Welcome back to my Regions of Italy project, based on the book La Cucina—The Regional Cooking of Italy by Accademia Italiana della Cucina (The Italian Academy of Cuisine).
I’m skipping the second two recipes from Calabria for now because they require the oven and I just can’t do it in the middle of this New York heatwave. So, we move on to Campania.
The name of Campania means “countryside.” The region was originally referred to by the Romans as campania felix, Latin for “fertile countryside”. The capital of Campania is Naples, one of the most well-known Italian cities. In this region, you will find the iconic Mt. Vesuvius, the ruins of ancient Pompeii, and the coastline towns of Positano and Amalfi.
One of Campania’s regional recipes is Cavatelli Con le Noci, Cavatelli with Walnuts. “Cavatelli” in Italian means “little caves,” so called because of the little grooves in the center. Those grooves make this pasta perfect to use with thick or hearty sauces because it collects in the “caves.”
This is one of my favorite recipes in this project so far. It’s so delicious with minimal amount of work. Having said that, I did need to make adjustments to the recipe.
First, I cheated. The recipe gives ingredients and instructions for making fresh cavatelli. Making fresh pasta is not difficult, but it does require time, which is something I’m in short supply of. So, I took the easy way out and used dry pasta. That was alteration number one.
The second alteration was not my fault. I went to the store to buy cavatelli, and thanks to Murphy’s Law, they had every type of pasta you could possibly want except the one I needed, cavatelli. I had a bag of orecchiette at home, so I decided to just use that. Orecchiette means “little ears,” and also do a good job of catching sauces in their “cups.”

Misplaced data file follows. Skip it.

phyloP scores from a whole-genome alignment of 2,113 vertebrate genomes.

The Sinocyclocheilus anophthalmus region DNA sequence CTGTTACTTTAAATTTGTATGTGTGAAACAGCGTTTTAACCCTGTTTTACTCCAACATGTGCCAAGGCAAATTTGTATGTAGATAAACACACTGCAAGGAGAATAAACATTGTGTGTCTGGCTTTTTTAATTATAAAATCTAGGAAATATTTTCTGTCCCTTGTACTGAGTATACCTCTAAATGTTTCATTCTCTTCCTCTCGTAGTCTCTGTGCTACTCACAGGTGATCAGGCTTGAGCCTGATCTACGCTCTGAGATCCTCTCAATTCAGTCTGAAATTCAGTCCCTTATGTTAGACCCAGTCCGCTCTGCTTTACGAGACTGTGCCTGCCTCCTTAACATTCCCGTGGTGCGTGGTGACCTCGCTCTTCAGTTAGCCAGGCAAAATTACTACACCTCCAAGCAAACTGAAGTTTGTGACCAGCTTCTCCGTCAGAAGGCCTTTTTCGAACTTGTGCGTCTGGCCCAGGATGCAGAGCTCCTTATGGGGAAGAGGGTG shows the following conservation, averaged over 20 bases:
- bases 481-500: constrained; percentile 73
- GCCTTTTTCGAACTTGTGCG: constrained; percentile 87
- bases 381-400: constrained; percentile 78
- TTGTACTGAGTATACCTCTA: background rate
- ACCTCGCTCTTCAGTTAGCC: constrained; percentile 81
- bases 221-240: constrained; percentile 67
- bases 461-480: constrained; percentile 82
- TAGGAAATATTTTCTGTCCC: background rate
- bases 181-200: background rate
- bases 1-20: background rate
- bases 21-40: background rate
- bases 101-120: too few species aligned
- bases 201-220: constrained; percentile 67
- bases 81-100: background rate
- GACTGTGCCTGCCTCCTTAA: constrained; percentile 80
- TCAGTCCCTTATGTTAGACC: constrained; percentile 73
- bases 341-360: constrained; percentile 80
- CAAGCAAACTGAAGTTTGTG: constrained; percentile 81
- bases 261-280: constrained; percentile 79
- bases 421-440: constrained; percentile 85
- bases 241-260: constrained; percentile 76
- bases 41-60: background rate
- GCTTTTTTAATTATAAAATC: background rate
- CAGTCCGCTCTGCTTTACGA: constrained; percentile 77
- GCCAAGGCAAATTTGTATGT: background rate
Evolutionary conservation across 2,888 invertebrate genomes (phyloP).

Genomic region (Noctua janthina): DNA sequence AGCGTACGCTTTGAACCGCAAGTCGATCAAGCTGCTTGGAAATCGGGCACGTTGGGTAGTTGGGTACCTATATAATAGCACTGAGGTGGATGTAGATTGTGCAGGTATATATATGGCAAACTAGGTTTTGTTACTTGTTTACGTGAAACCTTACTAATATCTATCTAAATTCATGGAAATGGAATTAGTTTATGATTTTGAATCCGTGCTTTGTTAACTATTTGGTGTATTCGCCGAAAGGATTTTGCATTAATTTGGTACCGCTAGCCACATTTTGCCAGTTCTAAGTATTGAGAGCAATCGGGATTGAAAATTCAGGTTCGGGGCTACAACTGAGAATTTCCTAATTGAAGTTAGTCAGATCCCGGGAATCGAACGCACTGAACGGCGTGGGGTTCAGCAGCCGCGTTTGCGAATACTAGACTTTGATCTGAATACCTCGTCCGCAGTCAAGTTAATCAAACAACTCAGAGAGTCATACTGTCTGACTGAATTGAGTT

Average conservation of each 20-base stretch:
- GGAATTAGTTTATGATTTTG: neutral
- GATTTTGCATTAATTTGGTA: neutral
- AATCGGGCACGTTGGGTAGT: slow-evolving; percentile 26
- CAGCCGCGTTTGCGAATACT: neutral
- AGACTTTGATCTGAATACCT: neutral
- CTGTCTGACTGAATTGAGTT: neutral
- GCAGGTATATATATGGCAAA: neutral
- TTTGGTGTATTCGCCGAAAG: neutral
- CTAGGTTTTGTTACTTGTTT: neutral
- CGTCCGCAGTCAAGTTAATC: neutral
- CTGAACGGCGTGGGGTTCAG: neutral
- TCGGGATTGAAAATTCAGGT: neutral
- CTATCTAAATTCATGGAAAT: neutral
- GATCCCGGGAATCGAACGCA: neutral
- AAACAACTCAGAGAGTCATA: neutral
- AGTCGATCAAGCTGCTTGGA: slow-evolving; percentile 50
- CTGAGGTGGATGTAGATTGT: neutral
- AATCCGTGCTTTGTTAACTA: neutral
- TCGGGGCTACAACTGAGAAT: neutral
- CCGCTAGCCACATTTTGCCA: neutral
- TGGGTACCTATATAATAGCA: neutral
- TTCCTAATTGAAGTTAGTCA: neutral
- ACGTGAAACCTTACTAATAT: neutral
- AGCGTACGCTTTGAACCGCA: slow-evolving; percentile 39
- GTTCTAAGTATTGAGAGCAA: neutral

Other adjustments had to do with the vagueness of the ingredients, but they aren’t worth mentioning. What is worth mentioning is the fact that the instructions call for pounding walnuts into a paste, then cooking the paste in some olive oil. I was wary of this, and what I suspected would happen, did. It quickly started to burn, because apart from the oil, there was no liquid. The walnuts quickly absorbed the oil, and then started to scorch. So, as the pasta cooked, I began adding some of the pasta water to the walnut mixture to make it more saucy. I suspect that this was the outcome that the authors had intended.
In the end, the dish was so flavorful, so tasty, and I would definitely make it again.
Cavatelli con le Noci
Cavatelli with Walnuts
Recipe adapted from La Cucina—The Regional Cooking of Italy by Accademia Italiana della Cucina (The Italian Academy of Cuisine). Published by Rizzoli Publications.
Makes 2 servings.
2/3 cup walnut halves
1½ cups cavatelli (or other short pasta)
3 teaspoons kosher salt
3 tablespoons olive oil
3 large garlic cloves, minced
Pinch red pepper flakes
2 tablespoons chopped parsley, plus more for garnish
Pound the walnuts into a paste, preferably with a mortar and pestle. (You can also pulse them in a food processor, but don’t overprocess them, or you’ll get walnut butter.). Set aside.Bring a medium pot of water to a boil. Add the pasta and 2 teaspoons salt. Cook, stirring frequently, until it’s al dente. (The amount of time will vary depending on the type of pasta you use.)Meanwhile, heat the oil in a medium skillet or saucepan. Add the garlic and red pepper and sauté until the garlic starts to brown, about a minute or two.Add the walnut paste and a teaspoon salt and stir. Cook a minute.Add a ladleful of water from the cooking pasta and lower the heat. Stir occasionally. If it starts to dry out, add a little more water. Stir in the parsley.When the pasta is done, reserve about a cup of the water, then drain the pasta. Add the pasta to the sauce and stir. If it’s too thick or dry, add a little of the reserved water and stir it in. Taste for seasoning and adjust, if needed.Transfer the pasta to bowls and garnish with more parsley. Serve.